Russia too has staged a comeback to Africa, especially in the domain of security and resource-extraction. Russia’s private military contractors are operating in African countries like Mali and the Central African Republic. They project Russian influence with a potential deniability. The growing Russian influence is detrimental to the Western influences in Africa, especially for France and the US. Mali is a case in point. The military junta in Mali has closed French military bases and has turned to Russia for support in its fight against the Islamist extremists. Moreover, the Russian presence in the Red Sea has added a new dimension to the strategic rivalries in the region.
In this context, the US is “responding to growing foreign activity and influence in sub-Saharan Africa, as well as engaging in a region undergoing significant transformations to its socioeconomic, political, and security landscape”. The US will “deepen cooperation with other coastal Atlantic countries across Africa, Europe, and the Western Hemisphere; and address the artificial bureaucratic division between North Africa and sub-Saharan Africa”. In a way, the US is adopting the ‘whole of the continent’ approach which is better suited to respond to the evolving geostrategic realities. The US has made it clear that it will “engage with African partners to expose and highlight the risks of negative PRC [People’s Republic of China] and Russian activities in Africa”. The Strategy paper mentions Russia seven times and PRC three times. In a veiled reference to China and its practices in Africa, Blinken, in his speech in South Africa, said that the world has seen what happens “when international infrastructure deals are corrupt and coercive, when they’re poorly built or environmentally destructive, when they import or abuse workers, or burden countries with crushing debts”.
For strategic analysts in India, the most interesting section is where the Strategy discusses the transcending of ‘geographic seams’ and brings Indo-Pacific into the discussions. The Strategy notes that “allies and partners in Europe, the Middle East, and the Indo-Pacific increasingly regard Africa as integral to their national security, and many are committed to working with the United States to advance high-standards, values-driven, and transparent investments, as well as address political and security crises”. Furthermore, it articulates that the US will “integrate African states in Indian Ocean and Indo-Pacific forums”. India and Japan consider Africa as an inalienable part of their Indo-Pacific approaches. From the Indian perspective, the US’ acknowledgement and inclusion of Africa in the Indo-Pacific framework is a welcome development. It will definitely help the Quad countries, and their strategic partners with shared interests like France, to consider the evolving geopolitics in an integrated manner and to better respond to threats and challenges.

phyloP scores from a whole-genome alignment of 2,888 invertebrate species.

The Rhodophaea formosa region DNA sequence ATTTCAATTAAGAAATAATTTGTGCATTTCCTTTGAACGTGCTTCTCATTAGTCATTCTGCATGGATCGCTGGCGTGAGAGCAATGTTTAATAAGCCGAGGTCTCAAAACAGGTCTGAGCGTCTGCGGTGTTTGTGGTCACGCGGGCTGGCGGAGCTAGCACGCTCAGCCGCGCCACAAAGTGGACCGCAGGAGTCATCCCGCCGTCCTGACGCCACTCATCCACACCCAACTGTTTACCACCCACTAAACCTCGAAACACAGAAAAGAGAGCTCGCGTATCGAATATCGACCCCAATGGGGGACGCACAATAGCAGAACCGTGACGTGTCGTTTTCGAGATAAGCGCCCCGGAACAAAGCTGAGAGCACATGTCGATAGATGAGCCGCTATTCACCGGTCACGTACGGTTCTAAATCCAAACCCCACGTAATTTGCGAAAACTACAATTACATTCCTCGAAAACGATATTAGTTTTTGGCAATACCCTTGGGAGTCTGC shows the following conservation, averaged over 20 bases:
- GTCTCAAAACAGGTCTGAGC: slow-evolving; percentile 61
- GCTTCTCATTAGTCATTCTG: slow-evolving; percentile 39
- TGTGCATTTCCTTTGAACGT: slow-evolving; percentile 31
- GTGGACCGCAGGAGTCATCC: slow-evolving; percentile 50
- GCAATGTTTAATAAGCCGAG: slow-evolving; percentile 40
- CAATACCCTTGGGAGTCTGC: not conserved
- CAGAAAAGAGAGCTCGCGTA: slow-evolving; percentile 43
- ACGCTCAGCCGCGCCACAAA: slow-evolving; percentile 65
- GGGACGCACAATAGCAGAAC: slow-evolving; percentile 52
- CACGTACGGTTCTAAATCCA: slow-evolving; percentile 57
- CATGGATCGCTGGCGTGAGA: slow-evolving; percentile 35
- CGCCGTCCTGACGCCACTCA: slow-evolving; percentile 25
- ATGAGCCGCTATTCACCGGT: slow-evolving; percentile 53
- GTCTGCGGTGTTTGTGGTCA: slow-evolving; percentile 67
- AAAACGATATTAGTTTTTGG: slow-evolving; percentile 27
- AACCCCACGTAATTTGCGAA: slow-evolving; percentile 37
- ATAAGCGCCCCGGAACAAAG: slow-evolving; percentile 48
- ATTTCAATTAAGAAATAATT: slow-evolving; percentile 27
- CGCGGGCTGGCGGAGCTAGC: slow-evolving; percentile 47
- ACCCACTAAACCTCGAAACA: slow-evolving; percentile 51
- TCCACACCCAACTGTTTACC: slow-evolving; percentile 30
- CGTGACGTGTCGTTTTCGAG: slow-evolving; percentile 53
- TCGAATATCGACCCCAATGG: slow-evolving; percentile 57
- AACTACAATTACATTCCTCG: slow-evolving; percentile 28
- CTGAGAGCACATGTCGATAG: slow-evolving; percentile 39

The Strategy ends by observing that “Africa’s peace and prosperity are prerequisites to bolstering Africa’s ability to solve global problems. We recognize that we have vital interests in common, and our path toward progress rests on a commitment to working together and elevating African leadership to advance our shared agenda”. It will be worth watching how the US’ Africa Strategy is implemented in practice and whether it will help it rebuild the influence beyond Africa’s security sector.
* Dr. Sankalp Gurjar, Research Fellow, Indian Council of World Affairs, Sapru House, New Delhi.
Disclaimer: The views are of the author.
 The White House, “U.S. Strategy toward Sub-Saharan Africa”, August 2022, p. 4.
 Ibid, p.6
 Ibid, p. 11
 Ibid, p. 11
 Ibid, p. 11
 Ibid, p. 11
 Ibid, p. 6
 Ibid, p. 12
 Ibid, p. 14
 Antony Blinken, “Vital Partners, Shared Priorities: The Biden Administration’s Sub-Saharan Africa Strategy”, August 8, 2022. Available at: https://www.state.gov/vital-partners-shared-priorities-the-biden-administrations-sub-saharan-africa-strategy/ (Accessed on August 10, 2022).
 The White House, “U.S. Strategy toward Sub-Saharan Africa”, August 2022, p.5
 Ibid, p.12
 Ibid, p. 15-16